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He might have been gay but hid it out of anger, shame: Orlando shooter’s ex-wife

world Updated: Jun 14, 2016 15:24 IST
Omar Mateen

An undated photo from a social media account of Omar Mateen responsible for the massacre of 50 people in a gay club in Orlando, Florida on June 12, 2016. Reports say that Mateen was himself a regular at the gay nightspot and used a gay dating app. (Reuters)

29-year-old Omar Mateen, who gunned down 49 people at a gay club in Orlando, himself might have been gay but chose to hide his true identity out of anger and shame, his former wife has said as authorities looked into reports that he had visited the Florida club several times and also used a gay dating app.

Sitora Yusufiy said she had met Mateen online in 2008 and the two got married in 2009.

He “might have been gay but chose to hide his true identity out of anger and shame”, she said.

A New York Times report cited a senior federal law enforcement official as saying that the FBI was looking at reports that Mateen had used a gay dating app.

Patrons of Pulse, the club where he killed 49 people in the worst shooting case in US history, were quoted as saying that he had visited the club several times.

Yusufiy said that her ex-husband had told her that he frequented nightclubs before their marriage, but that he did not tell her they were gay clubs.

CBS News said in a report that club-goers have told investigators that Mateen had been at Pulse previously.

The Orlando Sentinel and other news organizations also quoted regular customers at the gay bar as saying they had seen Mateen there a number of times.

“Sometimes he would go over in the corner and sit and drink by himself, and other times he would get so drunk he was loud and belligerent,” said Ty Smith, a patron at the bar.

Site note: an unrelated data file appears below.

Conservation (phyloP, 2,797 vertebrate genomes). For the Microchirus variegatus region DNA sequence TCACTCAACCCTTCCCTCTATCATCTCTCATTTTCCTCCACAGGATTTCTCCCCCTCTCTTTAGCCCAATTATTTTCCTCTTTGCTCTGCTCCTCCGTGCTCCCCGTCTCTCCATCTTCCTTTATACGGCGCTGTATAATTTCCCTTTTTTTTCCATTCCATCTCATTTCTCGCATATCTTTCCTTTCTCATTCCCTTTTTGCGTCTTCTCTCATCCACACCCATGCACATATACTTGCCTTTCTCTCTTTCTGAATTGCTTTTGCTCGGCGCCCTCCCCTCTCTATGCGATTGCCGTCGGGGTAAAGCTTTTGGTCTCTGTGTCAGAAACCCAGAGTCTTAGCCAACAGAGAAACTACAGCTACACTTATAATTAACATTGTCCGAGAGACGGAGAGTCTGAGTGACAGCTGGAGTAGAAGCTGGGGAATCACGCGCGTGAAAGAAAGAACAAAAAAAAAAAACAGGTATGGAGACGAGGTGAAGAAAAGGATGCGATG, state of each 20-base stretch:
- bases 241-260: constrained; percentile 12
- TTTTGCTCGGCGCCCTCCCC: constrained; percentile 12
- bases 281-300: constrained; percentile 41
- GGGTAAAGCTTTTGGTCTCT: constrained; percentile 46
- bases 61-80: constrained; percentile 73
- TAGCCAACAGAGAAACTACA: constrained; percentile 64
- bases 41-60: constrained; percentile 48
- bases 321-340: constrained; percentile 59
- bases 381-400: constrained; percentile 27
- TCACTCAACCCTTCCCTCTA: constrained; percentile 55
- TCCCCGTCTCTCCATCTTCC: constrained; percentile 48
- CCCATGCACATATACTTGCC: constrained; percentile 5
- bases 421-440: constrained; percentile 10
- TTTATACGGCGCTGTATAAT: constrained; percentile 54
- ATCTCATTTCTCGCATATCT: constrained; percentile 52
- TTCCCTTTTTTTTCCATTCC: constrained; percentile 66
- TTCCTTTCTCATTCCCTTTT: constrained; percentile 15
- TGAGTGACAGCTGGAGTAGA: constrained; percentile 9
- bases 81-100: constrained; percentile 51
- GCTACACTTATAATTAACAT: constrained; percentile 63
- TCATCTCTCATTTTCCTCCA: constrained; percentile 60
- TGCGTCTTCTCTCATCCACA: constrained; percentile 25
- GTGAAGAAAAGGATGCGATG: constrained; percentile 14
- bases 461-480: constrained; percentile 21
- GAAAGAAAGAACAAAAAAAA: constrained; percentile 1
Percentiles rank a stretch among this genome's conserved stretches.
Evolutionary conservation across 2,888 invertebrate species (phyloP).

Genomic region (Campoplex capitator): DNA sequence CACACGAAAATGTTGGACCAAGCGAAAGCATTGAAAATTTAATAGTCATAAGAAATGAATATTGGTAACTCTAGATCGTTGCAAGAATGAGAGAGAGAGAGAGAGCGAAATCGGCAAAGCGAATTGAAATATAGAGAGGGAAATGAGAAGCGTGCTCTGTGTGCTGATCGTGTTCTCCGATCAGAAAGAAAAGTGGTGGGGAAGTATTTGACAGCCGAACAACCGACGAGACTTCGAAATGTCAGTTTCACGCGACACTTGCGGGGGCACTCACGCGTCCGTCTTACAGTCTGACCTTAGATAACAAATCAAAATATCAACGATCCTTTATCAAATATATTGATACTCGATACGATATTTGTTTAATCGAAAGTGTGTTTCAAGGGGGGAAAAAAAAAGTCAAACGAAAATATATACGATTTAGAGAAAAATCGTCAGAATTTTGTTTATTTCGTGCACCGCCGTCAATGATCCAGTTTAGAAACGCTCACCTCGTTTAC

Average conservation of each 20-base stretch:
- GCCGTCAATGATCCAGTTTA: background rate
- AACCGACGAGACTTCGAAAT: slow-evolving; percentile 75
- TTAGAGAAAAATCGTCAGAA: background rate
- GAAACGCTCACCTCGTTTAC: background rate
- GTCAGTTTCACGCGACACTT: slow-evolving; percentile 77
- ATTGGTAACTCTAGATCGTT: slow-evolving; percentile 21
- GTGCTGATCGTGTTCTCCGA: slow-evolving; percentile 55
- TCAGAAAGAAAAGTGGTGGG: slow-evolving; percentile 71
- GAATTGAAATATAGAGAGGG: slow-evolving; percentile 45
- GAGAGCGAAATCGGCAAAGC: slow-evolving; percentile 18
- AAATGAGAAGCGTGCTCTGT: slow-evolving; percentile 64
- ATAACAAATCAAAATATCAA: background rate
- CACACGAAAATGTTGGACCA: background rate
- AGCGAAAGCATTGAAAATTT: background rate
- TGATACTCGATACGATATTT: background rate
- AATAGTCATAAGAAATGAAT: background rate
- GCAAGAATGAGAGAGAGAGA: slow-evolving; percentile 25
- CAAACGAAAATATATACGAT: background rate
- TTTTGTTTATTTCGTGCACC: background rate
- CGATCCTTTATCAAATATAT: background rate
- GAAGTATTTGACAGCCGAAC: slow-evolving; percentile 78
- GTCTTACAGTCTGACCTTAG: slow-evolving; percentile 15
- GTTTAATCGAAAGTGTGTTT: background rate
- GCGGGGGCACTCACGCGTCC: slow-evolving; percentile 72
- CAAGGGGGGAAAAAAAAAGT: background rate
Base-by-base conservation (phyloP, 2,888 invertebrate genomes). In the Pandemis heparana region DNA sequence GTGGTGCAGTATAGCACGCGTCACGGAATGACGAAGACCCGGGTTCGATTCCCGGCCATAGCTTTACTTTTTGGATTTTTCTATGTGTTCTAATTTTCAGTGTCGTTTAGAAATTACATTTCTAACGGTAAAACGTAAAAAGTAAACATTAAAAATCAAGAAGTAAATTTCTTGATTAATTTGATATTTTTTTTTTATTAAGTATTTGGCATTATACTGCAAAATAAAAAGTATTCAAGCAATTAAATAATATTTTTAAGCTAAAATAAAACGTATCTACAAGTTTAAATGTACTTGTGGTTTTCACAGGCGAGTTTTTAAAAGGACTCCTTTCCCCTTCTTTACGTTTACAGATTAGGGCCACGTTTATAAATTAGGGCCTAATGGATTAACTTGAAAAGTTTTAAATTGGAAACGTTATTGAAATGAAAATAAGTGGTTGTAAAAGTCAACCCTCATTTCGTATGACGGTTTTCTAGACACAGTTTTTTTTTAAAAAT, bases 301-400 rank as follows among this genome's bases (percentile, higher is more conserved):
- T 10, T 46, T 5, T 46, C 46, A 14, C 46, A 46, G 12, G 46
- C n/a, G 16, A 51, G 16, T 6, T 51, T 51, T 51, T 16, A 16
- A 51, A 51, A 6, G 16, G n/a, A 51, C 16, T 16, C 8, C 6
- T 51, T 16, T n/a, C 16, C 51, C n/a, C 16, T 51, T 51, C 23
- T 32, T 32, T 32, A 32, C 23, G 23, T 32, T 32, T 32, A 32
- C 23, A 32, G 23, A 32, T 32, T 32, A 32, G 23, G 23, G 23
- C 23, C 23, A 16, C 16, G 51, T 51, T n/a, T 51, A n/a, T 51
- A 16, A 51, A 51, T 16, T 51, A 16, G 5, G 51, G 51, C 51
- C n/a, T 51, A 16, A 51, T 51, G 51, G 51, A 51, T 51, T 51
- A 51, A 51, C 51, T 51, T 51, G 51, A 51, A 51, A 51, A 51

Smith said he saw Mateen inside the club at least a dozen times.

‘Simple, Amercanised of same religion’

Yusufiy, during an interview at her home in Colorado, said Mateen had seemed “perfect — American enough for her free spirit and Muslim enough to please her traditional family.

“This man was a simple, Americanized guy that was also from my culture. And, you know, had the same religion,” she said.

“So I was like, OK , this could potentially satisfy my parents.”

She moved to Florida, and they married in a quiet courthouse ceremony in 2009, but the short-lived marriage was marred by violence and isolation, she said.

She had no friends or family in Florida, and Mateen preferred that she stay in the house.

She said he sometimes returned from work angry and agitated, including one night when she fell asleep on the floor waiting for him to return home.

“All I remember is being woken up by a pillow being taken from under my head,” she said.

“I hit my head on the ground and then he started pulling my hair. He almost killed me,” she said.

“Because he started choking me. And I somehow got out of it and I tried to tackle him.”

The couple separated within a year, and in 2011 Mateen filed for divorce, the NYT report said.

On terror watch

The report added that Mateen was one of the people the FBI had spoken to after Moner Mohammad Abusalha, a young American man from coastal Florida drove a truck packed with explosives into a hilltop restaurant in Syria in May 2014.

Mateen had attended the same mosque as Abusalha and they knew each other “casually”.

Mateen had also been on a terrorism watch list for incendiary comments he once made to co-workers at a local courthouse.

The NYT said early examination of Mateen’s life “reveals a hatred of gay people and a stew of contradictions. He was a man who could be charming, loved Afghan music and enjoyed dancing, but he was also violently abusive.”

Mateen’s family members have said he was not overly religious, but he was rigid and conservative in his view that his wife should remain mostly at home.

FBI director James Comey said that Mateen had once claimed ties to both Al Qaeda and Hezbollah — two radical groups violently opposed to each other.

Mateen had earned an associate degree in criminal justice technology from Indian River State College in 2006, the year he began working for the Florida Department of Corrections at a facility just west of Port St Lucie.